It is also believed that release of the bacteria from these host cells is a means for dissemination to adjacent cells or distant tissues potentially via the blood and lymphatic systems . Listeria monocytogenes and Shigella flexneri bacilli lyse the macrophage phagosomal membrane and escape into the host cytosol, where the bacteria replicate and spread to neighboring cells via actin-based motility . Direct cell-to-cell spread allows these pathogens to continue to circumvent aspects of the humoral and cellular immune responses [6, 15]. Alternatively, Mtb bacilli are believed to exist exclusively within macrophage phagosomes , although this has recently been contested. However, like L. monocytogenes and S. flexneri, it has been shown that non-tuberculous mycobacteria infecting macrophages and Mtb bacilli infecting myeloid cells have the ability to translocate from the phagolysosome to the cytoplasm and via actin polymerization lead to direct cell-to-cell spread [17, 18]. This cytosolic translocation is reportedly an ESAT-6-dependent process, but thus far has not been demonstrated by Mtb bacilli in non-phagocytic cells [17, 19].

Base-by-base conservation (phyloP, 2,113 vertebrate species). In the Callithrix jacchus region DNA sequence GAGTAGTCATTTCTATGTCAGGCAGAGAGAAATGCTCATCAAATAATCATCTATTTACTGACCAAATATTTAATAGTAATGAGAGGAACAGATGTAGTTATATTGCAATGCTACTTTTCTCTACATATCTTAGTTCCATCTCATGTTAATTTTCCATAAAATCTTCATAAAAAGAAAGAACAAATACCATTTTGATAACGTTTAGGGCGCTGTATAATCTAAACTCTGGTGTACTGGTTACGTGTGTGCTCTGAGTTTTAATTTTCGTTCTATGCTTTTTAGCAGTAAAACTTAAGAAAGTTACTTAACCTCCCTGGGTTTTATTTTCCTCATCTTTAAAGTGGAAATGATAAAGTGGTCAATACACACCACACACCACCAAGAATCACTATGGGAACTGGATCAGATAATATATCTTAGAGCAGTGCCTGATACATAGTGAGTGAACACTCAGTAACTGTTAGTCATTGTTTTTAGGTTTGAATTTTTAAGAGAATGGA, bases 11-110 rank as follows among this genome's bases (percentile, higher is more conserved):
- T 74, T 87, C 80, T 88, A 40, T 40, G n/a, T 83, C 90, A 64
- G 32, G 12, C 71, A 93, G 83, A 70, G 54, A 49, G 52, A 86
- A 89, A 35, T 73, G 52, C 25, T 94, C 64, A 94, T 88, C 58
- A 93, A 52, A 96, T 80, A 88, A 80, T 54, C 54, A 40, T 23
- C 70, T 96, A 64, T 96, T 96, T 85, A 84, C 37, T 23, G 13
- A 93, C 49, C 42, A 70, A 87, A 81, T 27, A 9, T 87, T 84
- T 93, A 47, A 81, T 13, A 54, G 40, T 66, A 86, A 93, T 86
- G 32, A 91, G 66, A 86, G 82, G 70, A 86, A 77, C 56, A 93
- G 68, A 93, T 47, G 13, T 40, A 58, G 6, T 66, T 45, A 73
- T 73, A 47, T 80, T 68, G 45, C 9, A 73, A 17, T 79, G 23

While BMECs are believed to play an important role during invasion and traversal of the BBB by Mtb bacilli, a thorough understanding of how the bacteria interact with the host cells to accomplish these tasks is lacking. The aim of this study was to examine the internalization, trafficking, and potential escape of Mtb bacilli in BMECs. Although this study showed that a majority of intracellular Mtb and M. bovis BCG bacilli are eliminated via traditional endosomal-lysosomal fusion processes, we did identify a subset of Mtb bacilli that escape to the cytoplasm and may serve as a basis for persistence in this cell type.
Internalization, but without intracellular replication of bacilli in BMECs